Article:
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Oz hurt spurred Rafa to French win
Tennis gave back to Rafael Nadal as he troubled the record books once again at the French Open.
The world number one's 3-6 7-5 6-2 6-4 victory over Novak Djokovic gave him an unprecedented ninth title at Roland Garros, made him the first man to win it five times in a row and the first man ever to win a grand slam title in 10 successive seasons.
Nadal also tied Pete Sampras in second place on the all-time list on 14 slams, closing the gap on Roger Federer to three.
Djokovic had hoped to become only the eighth man to win all four grand slam titles but leaves Paris licking his wounds once again having lost to Nadal for the third straight year.
The Spaniard, who has won 66 of his 67 matches on the Paris clay, was very emotional at his moment of victory and his mind went back to the Australian Open final in January when a back injury compromised him against Stan Wawrinka.
Nadal struggled mentally early in the clay season and suffered three defeats in the build-up to Roland Garros for the first time in a decade.
Speaking on court, Nadal said: "Today tennis gave me back what happened in Australia.''
At his press conference a couple of hours later, the Spaniard added: "I think it was an emotional victory after what happened in Australia.
"I think I arrived with a lot of motivation to Australia this year. I prepared myself well to be there healthy and to be there with the right level.
"All the tournament I played great, and in the final it's true that I played against a player that was playing amazing. I don't know if I would be able to beat him in that match.
"But I didn't compete in that match, so that was a little bit hard to accept for me. I had few months after that when mentally I went down a little bit. I was keeping fighting, but I didn't feel myself strong enough.
"Since one month I felt my mentality was there again. And my motivation, my positive feelings on court, was there again.
"Then it's a process that you need to work, need to win matches to play better and better. That happened. That's why I won against the toughest opponent possible today."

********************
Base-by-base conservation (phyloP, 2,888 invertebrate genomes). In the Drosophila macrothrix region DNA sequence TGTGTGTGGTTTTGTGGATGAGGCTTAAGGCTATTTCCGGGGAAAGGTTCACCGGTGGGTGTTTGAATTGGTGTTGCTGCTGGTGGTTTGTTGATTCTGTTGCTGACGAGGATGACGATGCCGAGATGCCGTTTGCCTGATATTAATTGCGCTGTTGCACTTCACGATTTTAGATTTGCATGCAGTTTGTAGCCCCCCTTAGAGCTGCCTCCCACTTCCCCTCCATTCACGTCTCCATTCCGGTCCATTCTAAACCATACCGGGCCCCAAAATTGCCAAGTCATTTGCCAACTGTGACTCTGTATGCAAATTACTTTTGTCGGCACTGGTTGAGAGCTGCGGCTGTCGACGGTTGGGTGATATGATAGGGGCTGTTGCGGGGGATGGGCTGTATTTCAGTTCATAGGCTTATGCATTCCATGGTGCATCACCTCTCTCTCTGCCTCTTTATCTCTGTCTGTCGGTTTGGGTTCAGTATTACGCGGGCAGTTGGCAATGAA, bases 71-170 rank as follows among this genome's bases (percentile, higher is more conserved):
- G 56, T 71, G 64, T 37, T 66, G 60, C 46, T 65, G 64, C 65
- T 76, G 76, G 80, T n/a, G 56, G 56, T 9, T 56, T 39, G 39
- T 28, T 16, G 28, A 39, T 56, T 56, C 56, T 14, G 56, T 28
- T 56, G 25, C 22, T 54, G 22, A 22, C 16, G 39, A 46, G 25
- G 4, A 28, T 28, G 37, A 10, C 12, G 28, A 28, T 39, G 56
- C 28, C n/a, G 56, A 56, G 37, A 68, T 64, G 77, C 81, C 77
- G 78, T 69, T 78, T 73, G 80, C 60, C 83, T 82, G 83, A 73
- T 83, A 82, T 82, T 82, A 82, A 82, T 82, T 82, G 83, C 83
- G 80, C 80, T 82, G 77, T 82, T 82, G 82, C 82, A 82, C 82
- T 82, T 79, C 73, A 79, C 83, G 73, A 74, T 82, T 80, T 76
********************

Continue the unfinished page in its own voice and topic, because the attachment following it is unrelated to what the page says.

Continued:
The 42nd meeting between Nadal and Djokovic will not go down as one of their best.
Nadal had crushed Andy Murray in the semi-finals and went into the match as the favourite but his radar was a little off in the opening set and Djokovic took advantage.
The second set was crucial and, despite seeing a break slip away, it was Nadal who won it, the Spaniard managing to be more aggressive.
Nadal was much the stronger in the third but had to fight off a late fightback from Djokovic in the fourth, clinching victory when the Serbian double-faulted, exactly as he had on match point in the final two years ago.
Nadal said: " I think in the second set the dynamic of the match changed.
"Today was very tough, very humid. The combination of two weeks of cold with the drastic change of yesterday and today, t his big change I think affected our physical performance.
"It was very important for me to win that second set. Without that second set, I don't know if I have this trophy with me now."
This will be a very tough loss to get over for Djokovic, who has now suffered two semi-final and two final defeats at Roland Garros over the last four years.
It was also a fifth loss in his last six grand slam finals for the Serbian, who hired Boris Becker as his head coach to try to give him an extra edge in the biggest matches.
Djokovic, who had won his previous four matches against Nadal, said: "It was a great start. I came back in the second, could have gone to the tie-break and it was quite even. I lost that service game at 6?5 and then the momentum went to his side.
"I started playing quite bad and didn't move as well. I struggled a little bit physically throughout that third set.
"Then in the fourth I started to feel a little bit better, but just the crucial points he played better. I wasn't playing at the level that I wanted, especially in the second part of the match.
"Congratulations to him. He was a better player in the crucial moments. Of course it's disappointing for me, but life goes on. It's not the first time or last time that I lost a match."